What have you always wondered about the economy? Tell Us

DaJaz1 brings the noise back

Marc Sanchez Dec 9, 2011

Just before Thanksgiving 2010, Immigration and Customs Enforcement seized and closed 81 “rogue sites” for sharing and selling counterfeit goods. Same thing happened just before Black Friday this year, but with 150 sites being shuttered. DaJaz1.com, a hip-hop blog, was one of the sites accused and seized in the 2010 raids. The “goods” in question on DaJaz1’s site? Music.

ICE claimed that Dajaz1 was illegally distributing copyrighted music. The problem was that the music wasn’t obtained illegally.

From CNET: “That started to become apparent when DaJaz1’s editor, who’s known as Splash, showed The New York Times e-mail messages from record label employees sending him unreleased songs. ICE had claimed that the music was ‘unauthorized.’”

Yesterday the government announced that it is abandoning the lawsuit against DaJaz1. The site is back online, but now it sports a video and plea to not let the Stop Online Piracy Act (SOPA) become law. We’ve talked about SOPA on the show and how its opponents think it casts too wide a net over what can be deemed pirated material on websites. And as we told you yesterday, a new, alternative-SOPA bill has just been introduced with bi-partisan support. It’s about to get hot in herre (yes, since you asked, one of the songs that got DaJaz1 in trouble was by Nelly).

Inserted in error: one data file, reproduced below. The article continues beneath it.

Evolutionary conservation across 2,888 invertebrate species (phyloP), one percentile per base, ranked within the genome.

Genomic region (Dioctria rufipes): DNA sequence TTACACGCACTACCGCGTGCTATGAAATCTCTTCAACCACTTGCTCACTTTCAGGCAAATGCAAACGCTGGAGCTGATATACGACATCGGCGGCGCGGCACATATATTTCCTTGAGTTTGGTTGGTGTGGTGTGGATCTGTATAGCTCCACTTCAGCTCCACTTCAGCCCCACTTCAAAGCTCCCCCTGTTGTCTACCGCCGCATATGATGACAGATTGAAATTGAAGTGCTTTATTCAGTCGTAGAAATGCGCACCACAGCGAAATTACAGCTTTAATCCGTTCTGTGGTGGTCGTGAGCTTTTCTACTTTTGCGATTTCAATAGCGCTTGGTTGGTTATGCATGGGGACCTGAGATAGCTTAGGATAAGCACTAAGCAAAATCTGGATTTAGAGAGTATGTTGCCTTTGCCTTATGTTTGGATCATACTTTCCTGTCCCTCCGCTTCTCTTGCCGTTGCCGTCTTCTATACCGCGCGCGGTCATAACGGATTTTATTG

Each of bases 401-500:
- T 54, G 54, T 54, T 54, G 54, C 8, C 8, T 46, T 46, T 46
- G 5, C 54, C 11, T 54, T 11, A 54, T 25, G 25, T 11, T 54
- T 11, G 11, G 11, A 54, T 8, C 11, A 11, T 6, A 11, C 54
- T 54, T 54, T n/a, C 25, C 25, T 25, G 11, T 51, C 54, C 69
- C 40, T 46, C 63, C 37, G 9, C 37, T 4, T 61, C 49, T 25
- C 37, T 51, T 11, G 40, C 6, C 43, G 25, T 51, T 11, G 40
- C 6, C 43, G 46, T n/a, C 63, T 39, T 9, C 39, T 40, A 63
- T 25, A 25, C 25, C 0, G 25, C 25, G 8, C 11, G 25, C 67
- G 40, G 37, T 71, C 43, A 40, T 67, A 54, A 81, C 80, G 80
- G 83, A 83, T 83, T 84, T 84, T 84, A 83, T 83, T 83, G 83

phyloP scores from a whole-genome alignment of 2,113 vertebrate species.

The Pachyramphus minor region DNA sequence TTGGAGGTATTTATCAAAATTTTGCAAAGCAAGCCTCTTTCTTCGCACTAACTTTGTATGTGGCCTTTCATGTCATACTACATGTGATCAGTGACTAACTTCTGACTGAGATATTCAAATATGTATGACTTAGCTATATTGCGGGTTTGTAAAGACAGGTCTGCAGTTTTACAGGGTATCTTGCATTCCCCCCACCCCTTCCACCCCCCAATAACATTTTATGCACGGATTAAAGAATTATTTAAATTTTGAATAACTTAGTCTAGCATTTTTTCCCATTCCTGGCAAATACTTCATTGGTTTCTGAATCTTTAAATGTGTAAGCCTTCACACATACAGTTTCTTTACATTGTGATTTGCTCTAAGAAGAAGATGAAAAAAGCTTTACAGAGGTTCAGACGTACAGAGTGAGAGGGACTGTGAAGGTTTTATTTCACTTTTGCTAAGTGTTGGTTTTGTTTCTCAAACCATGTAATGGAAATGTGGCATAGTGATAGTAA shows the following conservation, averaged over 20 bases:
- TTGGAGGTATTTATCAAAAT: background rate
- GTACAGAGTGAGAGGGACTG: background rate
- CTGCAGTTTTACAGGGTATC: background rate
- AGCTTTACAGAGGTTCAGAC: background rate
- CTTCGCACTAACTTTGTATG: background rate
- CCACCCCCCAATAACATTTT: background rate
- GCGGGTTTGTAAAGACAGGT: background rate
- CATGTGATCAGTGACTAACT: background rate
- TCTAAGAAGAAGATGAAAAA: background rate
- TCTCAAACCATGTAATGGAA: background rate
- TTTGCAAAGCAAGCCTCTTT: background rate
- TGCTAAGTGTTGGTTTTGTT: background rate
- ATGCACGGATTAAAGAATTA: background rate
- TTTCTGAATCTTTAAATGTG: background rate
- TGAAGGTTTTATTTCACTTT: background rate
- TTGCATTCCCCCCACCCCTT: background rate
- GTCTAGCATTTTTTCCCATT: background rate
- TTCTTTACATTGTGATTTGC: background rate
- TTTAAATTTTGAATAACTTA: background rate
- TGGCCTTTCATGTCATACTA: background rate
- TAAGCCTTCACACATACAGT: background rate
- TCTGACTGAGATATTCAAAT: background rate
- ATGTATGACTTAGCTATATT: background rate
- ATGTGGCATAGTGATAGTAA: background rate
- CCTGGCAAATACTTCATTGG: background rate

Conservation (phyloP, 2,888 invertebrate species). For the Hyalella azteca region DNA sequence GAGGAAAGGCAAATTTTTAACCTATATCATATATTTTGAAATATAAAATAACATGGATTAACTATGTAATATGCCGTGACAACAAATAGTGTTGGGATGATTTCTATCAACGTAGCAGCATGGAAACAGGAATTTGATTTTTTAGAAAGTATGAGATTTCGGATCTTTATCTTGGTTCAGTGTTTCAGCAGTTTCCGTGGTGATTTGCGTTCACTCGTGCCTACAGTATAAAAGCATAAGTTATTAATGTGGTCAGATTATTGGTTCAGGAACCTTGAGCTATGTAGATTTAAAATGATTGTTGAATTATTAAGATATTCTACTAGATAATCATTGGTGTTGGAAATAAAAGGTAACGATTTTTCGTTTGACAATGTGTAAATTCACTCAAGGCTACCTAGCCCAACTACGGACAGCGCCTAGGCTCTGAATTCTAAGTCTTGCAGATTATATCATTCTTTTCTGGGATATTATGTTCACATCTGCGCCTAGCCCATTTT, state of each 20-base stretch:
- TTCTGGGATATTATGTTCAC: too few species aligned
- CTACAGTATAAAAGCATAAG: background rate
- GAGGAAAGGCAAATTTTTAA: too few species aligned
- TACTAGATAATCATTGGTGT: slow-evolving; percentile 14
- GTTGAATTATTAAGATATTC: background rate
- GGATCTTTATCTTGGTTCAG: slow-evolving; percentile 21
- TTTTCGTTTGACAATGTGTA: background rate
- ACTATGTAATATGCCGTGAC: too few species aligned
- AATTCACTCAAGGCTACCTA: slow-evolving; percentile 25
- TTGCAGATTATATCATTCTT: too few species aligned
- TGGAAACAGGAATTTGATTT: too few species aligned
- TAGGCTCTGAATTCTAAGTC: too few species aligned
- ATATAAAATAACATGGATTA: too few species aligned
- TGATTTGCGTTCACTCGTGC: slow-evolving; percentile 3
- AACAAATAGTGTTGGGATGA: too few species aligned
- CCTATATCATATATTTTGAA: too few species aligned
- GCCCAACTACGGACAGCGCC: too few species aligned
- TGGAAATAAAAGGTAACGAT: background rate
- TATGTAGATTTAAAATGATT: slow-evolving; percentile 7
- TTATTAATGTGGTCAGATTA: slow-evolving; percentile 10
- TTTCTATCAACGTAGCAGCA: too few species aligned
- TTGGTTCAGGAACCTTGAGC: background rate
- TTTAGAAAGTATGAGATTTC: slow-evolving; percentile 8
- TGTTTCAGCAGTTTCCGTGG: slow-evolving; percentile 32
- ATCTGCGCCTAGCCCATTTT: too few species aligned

Marketplace is on a mission.

We believe Main Street matters as much as Wall Street, economic news is made relevant and real through human stories, and a touch of humor helps enliven topics you might typically find…well, dull.

Through the signature style that only Marketplace can deliver, we’re on a mission to raise the economic intelligence of the country—but we don’t do it alone. We count on listeners and readers like you to keep this public service free and accessible to all. Will you become a partner in our mission today?

Your donation is critical to the future of public service journalism. Support our work today – for as little as $5 – and help us keep making people smarter.